In response, He brought this series of pictures to mind.

IMG_1552Thanksgiving beach trip 2012

1505333_708589090215_1688169908_n

Thanksgiving beach trip 2013

photo 4-6

Thanksgiving beach trip 2014

Oh.  That’s why 🙂 Life is constantly changing, and my goal shouldn’t be mastery of a life stage.  (That stage will inevitably change anyway!)

Better goals: seeking the Lord’s presence and will, pursuing contentment and joy, and loving others, myself, and the Lord no matter where I’m at.

So—the girls stagger their naps so that I have no time to myself between the hours of 5:20 am–7:30 pm? (This happens to be today’s scenario). Thank the Lord for the gift of my girls and for the opportunity to serve Him well through loving them, and seek His energy and patience to help me make it through.

Work deadlines that feel out of reach? Seek God’s guidance in how to structure my time, and pray for His help in working efficiently and effectively in the time that I know He will provide.

House is disastrous? Thank God as I clean for the possessions we have, for the house that keeps me warm, for the gift of my health that allows me to bend up and down as I pick up the toys.

Feeling frustrated with myself because this is hard? Remind myself that it IS, but that I can do all things through Him—and that He loves me for me, not for my efforts, outcomes, or the ease with which I do this all.  Give myself some grace. (And maybe a latte from time to time…have you seen this “Blank Space” parody video? HILARIOUS).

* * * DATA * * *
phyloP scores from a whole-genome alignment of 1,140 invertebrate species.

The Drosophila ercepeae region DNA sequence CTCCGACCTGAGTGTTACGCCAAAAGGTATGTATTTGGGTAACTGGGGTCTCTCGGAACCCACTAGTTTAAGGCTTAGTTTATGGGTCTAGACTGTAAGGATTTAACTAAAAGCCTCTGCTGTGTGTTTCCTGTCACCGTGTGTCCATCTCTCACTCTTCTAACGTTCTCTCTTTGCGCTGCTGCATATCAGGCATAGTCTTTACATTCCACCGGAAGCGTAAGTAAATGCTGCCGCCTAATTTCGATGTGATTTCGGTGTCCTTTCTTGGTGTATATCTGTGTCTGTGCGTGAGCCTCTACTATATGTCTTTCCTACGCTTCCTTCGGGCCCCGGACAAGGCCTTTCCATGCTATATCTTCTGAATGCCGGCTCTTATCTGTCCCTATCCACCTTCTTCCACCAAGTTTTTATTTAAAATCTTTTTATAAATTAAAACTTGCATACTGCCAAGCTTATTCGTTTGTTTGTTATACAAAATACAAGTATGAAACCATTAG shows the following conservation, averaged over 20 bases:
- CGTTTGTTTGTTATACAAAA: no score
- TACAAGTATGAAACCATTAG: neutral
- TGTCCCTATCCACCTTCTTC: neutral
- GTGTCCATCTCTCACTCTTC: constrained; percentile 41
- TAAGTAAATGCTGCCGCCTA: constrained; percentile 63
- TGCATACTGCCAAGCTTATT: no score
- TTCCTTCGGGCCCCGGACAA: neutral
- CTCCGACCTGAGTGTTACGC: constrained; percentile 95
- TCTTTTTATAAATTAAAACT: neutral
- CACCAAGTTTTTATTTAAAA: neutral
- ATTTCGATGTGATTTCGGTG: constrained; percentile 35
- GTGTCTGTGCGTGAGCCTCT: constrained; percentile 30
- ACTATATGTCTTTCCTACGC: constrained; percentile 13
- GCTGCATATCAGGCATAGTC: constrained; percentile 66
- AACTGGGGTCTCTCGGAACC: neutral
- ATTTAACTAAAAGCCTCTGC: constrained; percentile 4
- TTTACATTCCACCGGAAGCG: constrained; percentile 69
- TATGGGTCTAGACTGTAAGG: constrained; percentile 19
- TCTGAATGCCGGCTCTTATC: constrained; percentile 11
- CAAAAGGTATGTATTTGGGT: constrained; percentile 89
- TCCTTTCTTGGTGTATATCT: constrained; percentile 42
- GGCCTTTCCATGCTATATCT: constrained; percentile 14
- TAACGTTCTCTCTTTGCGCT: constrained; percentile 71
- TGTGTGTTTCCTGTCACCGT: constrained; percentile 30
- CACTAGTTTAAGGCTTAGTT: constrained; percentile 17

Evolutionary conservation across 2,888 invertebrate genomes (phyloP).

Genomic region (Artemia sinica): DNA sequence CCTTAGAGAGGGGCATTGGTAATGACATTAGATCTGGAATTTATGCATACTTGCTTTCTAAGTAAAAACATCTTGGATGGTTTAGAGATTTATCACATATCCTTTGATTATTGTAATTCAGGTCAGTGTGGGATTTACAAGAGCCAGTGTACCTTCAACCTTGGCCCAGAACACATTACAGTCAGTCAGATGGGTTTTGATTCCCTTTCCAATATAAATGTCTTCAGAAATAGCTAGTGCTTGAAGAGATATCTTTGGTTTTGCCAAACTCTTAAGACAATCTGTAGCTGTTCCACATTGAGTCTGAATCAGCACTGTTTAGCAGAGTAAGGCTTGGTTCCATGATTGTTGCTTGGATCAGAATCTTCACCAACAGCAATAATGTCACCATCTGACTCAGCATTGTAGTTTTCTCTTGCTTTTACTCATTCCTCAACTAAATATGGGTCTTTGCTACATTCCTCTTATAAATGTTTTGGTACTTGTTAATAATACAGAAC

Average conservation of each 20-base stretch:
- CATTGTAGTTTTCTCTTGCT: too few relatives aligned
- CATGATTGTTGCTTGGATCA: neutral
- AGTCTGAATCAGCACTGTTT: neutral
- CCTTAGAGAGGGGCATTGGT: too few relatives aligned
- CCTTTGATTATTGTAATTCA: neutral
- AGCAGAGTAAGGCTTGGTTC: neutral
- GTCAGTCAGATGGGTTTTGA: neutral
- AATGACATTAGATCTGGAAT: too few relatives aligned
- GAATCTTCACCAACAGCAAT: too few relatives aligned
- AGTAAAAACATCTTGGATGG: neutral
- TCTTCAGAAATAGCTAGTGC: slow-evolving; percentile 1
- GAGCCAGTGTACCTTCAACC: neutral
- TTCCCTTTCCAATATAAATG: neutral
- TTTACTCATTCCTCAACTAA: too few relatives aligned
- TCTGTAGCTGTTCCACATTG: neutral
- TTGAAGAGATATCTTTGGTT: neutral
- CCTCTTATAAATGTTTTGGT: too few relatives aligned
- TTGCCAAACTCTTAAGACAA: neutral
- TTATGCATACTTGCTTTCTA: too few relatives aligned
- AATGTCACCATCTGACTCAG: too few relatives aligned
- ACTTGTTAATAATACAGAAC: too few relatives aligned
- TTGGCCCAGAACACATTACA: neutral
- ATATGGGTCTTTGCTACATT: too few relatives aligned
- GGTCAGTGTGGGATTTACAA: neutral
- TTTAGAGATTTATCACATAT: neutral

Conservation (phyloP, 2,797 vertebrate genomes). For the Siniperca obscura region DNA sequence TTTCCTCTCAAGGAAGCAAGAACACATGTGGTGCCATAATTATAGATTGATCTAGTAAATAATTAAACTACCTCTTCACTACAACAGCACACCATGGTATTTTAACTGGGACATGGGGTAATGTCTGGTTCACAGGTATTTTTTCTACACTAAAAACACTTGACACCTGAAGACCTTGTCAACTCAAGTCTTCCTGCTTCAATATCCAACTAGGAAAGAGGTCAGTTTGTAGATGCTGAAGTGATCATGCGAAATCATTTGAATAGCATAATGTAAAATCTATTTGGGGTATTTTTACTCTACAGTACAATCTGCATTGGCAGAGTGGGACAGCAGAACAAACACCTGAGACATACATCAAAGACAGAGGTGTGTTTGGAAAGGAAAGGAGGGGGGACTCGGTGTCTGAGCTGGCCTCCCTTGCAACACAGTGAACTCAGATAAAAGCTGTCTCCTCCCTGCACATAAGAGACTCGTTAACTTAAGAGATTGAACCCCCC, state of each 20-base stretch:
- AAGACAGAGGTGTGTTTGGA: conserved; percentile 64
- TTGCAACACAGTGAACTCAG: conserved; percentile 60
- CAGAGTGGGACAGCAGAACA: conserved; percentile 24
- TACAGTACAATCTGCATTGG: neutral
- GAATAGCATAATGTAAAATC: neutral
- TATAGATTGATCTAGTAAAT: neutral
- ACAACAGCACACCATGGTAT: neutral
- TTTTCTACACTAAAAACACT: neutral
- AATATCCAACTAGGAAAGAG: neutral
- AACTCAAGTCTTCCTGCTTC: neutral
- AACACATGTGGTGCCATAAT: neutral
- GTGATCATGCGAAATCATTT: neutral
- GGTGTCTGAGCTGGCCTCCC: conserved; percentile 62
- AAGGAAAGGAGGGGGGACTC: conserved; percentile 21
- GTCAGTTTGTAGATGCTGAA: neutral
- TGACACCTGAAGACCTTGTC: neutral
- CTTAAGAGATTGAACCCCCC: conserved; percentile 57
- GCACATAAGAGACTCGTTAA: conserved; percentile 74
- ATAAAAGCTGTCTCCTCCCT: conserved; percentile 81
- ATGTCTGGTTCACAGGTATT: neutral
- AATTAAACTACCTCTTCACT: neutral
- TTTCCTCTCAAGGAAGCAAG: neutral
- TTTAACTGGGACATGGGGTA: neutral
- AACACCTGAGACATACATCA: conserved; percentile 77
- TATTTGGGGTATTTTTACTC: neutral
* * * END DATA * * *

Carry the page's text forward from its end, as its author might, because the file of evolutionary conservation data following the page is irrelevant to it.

On that musical note, I’m off to practice what I just preached with 3 foot naptime rebel…wish me luck!

Happy Birthday, Dear Zoe

Two years ago today, I was meeting this sweet girl for the first time.

IMG_0035

IMG_0041

IMG_0058

It’s funny, the things you hear over and over again as an adoptive parent.  Some of the most commonly repeated phrases I hear are, “what a blessing you are to this little girl!”

“She’s so lucky! She hit the jackpot!”

“You changed her life forever!”

Over and over I reply: she’s a blessing to US.  WE hit the jackpot and it wasn’t luck; it was the purposeful design of our gracious God.  SHE changed OUR life, and we are so grateful.

IMG_0900

IMG_0934

IMG_1101

IMG_1384

IMG_1453

IMG_1658

IMG_1777

photo 2

IMG_2320

IMG_2314

IMG_2705

IMG_2805

IMG_3282

IMG_3785

My favorite explanation of adoption ever was something my friend’s almost-three-year-old said when she met Zoe for the first time.  She said, “Miss Sarah wanted a baby, and prayed for a baby, and the Spirit of God came and gave her a baby!”

Thank you, Spirit of God, for this beautiful baby—for all she has taught me, for all she will teach me, and for how she has changed my life forever.

Life with Two So Far

I thought I’d write a little post about life with two kids.  This is a good illustration of what my day to day life looks like now: 

Photo on 8-17-14 at 11.06 AMIf you detect a slight hint of fear in my eyes, you’re right on! It’s a little overwhelming to have two under two, especially when one is a strong-willed and energetic toddler and one is a completely helpless baby.  Throw in a move and starting a new semester as an adjunct instructor, and wow, it’s been a crazy month.    

I’ve been SO blessed to have lots of family help over the last few weeks, as David’s mom and my mom both visited for about 9 days each.  This, along with David’s paternity leave, provided me with about 3.5 weeks of a 2:2 adult-to-child ratio.  Without this, I think someone might be dead (and the odds are fairly even for all of us–Zoe from self-inflicted daredevil-style injury, Riley from Zoe-inflicted injury, and me from fatigue and/or despair! LOL.)